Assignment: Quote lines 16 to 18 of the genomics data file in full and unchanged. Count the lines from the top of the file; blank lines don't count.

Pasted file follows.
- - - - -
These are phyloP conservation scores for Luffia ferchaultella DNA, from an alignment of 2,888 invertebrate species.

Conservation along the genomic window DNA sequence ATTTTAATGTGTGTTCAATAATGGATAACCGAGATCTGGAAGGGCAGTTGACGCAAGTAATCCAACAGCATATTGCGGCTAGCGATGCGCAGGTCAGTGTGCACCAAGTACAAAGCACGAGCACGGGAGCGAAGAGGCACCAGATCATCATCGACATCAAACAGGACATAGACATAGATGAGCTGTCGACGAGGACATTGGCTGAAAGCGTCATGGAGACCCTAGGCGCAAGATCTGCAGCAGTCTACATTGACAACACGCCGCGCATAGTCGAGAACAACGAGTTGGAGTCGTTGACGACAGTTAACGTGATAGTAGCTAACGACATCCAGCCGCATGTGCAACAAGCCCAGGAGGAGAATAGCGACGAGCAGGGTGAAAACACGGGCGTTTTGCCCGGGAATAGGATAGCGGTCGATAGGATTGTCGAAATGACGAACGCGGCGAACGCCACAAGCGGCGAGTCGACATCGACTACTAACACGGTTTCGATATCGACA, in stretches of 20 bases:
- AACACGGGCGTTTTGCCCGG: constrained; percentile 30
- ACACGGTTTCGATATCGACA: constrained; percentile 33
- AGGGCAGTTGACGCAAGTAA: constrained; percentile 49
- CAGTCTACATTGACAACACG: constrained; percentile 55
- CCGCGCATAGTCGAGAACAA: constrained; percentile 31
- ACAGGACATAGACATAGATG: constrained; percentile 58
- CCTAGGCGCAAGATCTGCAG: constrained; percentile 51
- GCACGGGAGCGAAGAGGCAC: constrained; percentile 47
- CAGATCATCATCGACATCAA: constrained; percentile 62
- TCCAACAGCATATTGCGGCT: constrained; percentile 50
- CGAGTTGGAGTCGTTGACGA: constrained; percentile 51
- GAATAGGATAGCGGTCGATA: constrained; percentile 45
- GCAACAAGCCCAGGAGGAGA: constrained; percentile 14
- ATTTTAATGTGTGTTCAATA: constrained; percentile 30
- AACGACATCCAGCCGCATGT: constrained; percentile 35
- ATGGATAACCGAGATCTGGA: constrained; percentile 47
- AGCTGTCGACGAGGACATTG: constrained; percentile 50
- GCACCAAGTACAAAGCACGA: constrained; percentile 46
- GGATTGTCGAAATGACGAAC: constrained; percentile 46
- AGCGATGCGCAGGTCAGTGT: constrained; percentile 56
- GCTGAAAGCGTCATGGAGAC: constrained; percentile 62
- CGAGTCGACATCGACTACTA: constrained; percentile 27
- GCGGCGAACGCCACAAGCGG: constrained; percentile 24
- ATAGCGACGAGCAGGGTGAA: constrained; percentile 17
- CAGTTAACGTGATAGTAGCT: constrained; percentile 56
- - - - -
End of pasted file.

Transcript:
- ATTTTAATGTGTGTTCAATA: constrained; percentile 30
- AACGACATCCAGCCGCATGT: constrained; percentile 35
- ATGGATAACCGAGATCTGGA: constrained; percentile 47